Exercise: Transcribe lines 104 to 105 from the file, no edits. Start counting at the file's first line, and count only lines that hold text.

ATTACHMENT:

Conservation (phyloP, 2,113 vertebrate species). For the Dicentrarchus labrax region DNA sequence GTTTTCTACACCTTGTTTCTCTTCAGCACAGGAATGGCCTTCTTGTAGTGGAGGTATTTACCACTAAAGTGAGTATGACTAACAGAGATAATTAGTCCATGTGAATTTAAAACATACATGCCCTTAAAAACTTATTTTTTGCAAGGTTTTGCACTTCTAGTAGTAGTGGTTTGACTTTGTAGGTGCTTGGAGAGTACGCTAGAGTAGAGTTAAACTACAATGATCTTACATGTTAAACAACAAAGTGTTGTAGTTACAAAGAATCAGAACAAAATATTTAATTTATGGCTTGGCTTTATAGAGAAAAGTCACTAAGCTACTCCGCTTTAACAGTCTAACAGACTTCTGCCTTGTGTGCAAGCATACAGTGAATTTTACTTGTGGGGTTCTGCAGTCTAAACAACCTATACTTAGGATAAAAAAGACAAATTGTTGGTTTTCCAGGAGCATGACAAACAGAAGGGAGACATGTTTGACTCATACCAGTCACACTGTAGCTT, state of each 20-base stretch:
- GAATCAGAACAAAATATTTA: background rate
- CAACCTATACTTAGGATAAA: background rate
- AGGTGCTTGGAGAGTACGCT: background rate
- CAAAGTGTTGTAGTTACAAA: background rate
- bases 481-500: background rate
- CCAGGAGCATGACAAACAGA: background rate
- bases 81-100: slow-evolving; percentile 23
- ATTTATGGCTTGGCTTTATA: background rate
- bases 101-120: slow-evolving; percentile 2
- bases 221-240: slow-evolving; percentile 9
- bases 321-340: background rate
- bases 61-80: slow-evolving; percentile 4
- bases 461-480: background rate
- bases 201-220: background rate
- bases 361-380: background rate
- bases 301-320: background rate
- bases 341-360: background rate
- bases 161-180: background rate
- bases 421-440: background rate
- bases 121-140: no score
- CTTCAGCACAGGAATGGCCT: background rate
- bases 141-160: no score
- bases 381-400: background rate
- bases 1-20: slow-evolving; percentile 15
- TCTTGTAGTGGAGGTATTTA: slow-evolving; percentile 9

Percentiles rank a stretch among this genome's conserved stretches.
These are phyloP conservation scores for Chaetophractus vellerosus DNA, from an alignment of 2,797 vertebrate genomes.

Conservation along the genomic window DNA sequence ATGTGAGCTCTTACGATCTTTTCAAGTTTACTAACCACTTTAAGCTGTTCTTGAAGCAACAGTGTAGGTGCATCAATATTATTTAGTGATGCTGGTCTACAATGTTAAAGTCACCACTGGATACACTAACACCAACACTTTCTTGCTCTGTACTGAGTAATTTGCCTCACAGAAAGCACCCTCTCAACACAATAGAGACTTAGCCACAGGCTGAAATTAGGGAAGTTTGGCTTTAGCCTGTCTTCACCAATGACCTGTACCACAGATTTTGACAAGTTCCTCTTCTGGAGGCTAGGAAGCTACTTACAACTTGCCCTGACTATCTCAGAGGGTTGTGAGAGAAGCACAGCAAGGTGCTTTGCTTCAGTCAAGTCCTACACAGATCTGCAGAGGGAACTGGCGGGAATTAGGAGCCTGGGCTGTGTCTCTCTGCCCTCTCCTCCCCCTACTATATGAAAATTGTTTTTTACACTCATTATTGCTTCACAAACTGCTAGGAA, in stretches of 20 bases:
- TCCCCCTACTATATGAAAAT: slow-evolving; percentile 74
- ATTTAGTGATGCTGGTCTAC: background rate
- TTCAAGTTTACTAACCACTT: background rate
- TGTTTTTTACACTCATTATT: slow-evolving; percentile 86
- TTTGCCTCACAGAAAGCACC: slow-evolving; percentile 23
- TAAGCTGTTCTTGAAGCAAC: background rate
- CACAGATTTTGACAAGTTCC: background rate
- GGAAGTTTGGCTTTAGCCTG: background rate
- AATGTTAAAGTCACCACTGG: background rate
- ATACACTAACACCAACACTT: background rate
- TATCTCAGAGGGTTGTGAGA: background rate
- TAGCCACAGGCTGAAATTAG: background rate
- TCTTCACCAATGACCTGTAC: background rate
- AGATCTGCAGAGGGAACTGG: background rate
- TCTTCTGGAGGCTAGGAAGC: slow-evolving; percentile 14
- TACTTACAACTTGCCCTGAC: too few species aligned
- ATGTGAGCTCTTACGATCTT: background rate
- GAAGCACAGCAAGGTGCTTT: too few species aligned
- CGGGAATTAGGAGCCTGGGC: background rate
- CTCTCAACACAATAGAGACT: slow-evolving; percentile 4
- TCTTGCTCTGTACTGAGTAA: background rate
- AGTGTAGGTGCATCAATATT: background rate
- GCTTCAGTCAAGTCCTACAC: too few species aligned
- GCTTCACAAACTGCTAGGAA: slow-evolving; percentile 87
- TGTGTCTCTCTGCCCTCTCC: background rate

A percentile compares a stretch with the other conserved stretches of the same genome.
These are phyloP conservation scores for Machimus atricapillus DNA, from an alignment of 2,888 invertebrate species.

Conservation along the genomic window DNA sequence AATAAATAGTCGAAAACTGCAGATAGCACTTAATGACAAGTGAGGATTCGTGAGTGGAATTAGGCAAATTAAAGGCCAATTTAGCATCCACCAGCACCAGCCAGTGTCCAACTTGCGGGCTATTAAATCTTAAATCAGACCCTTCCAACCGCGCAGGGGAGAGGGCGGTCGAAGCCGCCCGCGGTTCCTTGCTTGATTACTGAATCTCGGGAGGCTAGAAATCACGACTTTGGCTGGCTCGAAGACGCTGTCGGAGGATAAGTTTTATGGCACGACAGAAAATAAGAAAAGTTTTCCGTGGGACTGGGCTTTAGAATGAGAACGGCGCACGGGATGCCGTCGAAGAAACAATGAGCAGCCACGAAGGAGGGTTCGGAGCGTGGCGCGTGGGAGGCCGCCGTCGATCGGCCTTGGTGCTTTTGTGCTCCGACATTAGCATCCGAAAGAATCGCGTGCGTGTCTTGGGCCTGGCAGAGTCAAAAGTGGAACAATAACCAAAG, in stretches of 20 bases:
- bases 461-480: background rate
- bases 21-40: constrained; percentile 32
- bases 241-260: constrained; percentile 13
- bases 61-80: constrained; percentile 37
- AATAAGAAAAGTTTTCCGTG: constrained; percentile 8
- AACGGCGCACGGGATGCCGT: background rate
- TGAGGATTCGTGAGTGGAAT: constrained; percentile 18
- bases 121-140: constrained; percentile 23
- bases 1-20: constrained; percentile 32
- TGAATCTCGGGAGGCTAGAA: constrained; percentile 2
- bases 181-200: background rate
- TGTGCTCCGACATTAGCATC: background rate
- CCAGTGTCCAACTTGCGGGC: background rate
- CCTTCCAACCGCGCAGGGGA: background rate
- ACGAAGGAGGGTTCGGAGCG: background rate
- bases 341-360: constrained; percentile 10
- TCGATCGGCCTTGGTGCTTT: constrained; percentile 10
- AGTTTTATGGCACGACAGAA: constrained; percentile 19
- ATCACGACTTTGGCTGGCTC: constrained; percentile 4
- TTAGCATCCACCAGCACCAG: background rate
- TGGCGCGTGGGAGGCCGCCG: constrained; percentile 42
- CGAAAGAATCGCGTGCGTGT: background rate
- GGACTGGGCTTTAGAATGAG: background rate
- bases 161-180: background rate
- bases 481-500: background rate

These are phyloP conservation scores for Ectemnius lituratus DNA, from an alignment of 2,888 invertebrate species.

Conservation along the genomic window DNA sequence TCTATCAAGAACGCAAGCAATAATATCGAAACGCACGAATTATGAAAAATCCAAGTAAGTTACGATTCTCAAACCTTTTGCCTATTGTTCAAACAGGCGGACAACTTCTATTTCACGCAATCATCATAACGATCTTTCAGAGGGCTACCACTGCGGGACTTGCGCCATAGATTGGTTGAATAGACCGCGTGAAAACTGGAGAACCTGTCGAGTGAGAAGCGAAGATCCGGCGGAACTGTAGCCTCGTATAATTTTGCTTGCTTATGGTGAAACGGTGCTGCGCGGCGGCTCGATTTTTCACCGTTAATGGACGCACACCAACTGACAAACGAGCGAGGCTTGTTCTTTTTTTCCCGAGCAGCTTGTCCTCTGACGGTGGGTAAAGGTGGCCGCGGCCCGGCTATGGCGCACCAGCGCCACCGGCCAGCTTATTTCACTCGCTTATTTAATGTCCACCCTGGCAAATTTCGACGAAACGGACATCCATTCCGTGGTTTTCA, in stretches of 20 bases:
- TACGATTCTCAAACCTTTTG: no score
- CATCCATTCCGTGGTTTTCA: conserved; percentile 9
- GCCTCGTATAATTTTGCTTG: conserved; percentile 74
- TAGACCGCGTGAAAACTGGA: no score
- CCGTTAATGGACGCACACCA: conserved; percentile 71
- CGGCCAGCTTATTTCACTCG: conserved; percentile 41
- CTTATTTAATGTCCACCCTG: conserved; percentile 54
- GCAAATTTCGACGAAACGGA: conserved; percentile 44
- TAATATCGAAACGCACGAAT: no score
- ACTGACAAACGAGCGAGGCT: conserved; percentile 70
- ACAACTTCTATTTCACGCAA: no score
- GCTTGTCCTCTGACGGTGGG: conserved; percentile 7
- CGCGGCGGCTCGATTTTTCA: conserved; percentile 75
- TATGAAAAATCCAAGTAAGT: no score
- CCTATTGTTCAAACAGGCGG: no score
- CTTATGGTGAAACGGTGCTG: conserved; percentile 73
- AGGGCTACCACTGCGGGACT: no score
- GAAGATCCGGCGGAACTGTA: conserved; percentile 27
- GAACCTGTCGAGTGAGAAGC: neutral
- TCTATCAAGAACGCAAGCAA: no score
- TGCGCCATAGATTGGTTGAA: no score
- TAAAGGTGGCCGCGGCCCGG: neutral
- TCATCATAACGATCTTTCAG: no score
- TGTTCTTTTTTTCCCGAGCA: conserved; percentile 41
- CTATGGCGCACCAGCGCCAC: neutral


- TCTATCAAGAACGCAAGCAA: no score
- TGCGCCATAGATTGGTTGAA: no score